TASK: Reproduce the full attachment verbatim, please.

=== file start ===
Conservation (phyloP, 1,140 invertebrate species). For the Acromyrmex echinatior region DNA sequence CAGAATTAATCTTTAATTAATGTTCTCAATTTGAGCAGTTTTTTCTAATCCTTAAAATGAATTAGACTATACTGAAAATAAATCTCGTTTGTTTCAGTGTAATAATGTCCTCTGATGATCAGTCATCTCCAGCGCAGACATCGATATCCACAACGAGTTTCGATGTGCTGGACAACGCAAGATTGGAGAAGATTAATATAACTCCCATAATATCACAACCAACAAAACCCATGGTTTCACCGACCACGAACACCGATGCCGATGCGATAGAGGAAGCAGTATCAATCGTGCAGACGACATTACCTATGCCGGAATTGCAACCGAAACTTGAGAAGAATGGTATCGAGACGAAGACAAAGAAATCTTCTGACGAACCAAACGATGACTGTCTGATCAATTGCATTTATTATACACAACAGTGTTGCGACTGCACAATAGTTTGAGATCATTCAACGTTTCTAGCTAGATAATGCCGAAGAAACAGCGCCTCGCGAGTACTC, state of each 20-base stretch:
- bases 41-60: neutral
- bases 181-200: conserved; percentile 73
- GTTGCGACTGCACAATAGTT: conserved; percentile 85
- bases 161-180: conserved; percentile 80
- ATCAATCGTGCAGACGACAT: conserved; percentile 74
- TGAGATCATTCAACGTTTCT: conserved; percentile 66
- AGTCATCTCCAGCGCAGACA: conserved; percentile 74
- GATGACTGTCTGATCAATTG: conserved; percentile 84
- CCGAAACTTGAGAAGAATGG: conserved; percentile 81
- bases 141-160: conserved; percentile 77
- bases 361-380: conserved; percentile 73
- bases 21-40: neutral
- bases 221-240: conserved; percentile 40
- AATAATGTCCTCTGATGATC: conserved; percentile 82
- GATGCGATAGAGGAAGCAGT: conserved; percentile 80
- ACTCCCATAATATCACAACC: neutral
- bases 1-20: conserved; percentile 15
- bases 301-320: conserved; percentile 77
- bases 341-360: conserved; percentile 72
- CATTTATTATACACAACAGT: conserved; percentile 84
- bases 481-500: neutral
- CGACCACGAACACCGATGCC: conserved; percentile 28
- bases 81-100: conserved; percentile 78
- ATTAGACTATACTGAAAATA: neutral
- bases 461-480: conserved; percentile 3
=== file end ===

Conservation (phyloP, 1,140 invertebrate species). For the Acromyrmex echinatior region DNA sequence CAGAATTAATCTTTAATTAATGTTCTCAATTTGAGCAGTTTTTTCTAATCCTTAAAATGAATTAGACTATACTGAAAATAAATCTCGTTTGTTTCAGTGTAATAATGTCCTCTGATGATCAGTCATCTCCAGCGCAGACATCGATATCCACAACGAGTTTCGATGTGCTGGACAACGCAAGATTGGAGAAGATTAATATAACTCCCATAATATCACAACCAACAAAACCCATGGTTTCACCGACCACGAACACCGATGCCGATGCGATAGAGGAAGCAGTATCAATCGTGCAGACGACATTACCTATGCCGGAATTGCAACCGAAACTTGAGAAGAATGGTATCGAGACGAAGACAAAGAAATCTTCTGACGAACCAAACGATGACTGTCTGATCAATTGCATTTATTATACACAACAGTGTTGCGACTGCACAATAGTTTGAGATCATTCAACGTTTCTAGCTAGATAATGCCGAAGAAACAGCGCCTCGCGAGTACTC, state of each 20-base stretch:
- bases 41-60: neutral
- bases 181-200: conserved; percentile 73
- GTTGCGACTGCACAATAGTT: conserved; percentile 85
- bases 161-180: conserved; percentile 80
- ATCAATCGTGCAGACGACAT: conserved; percentile 74
- TGAGATCATTCAACGTTTCT: conserved; percentile 66
- AGTCATCTCCAGCGCAGACA: conserved; percentile 74
- GATGACTGTCTGATCAATTG: conserved; percentile 84
- CCGAAACTTGAGAAGAATGG: conserved; percentile 81
- bases 141-160: conserved; percentile 77
- bases 361-380: conserved; percentile 73
- bases 21-40: neutral
- bases 221-240: conserved; percentile 40
- AATAATGTCCTCTGATGATC: conserved; percentile 82
- GATGCGATAGAGGAAGCAGT: conserved; percentile 80
- ACTCCCATAATATCACAACC: neutral
- bases 1-20: conserved; percentile 15
- bases 301-320: conserved; percentile 77
- bases 341-360: conserved; percentile 72
- CATTTATTATACACAACAGT: conserved; percentile 84
- bases 481-500: neutral
- CGACCACGAACACCGATGCC: conserved; percentile 28
- bases 81-100: conserved; percentile 78
- ATTAGACTATACTGAAAATA: neutral
- bases 461-480: conserved; percentile 3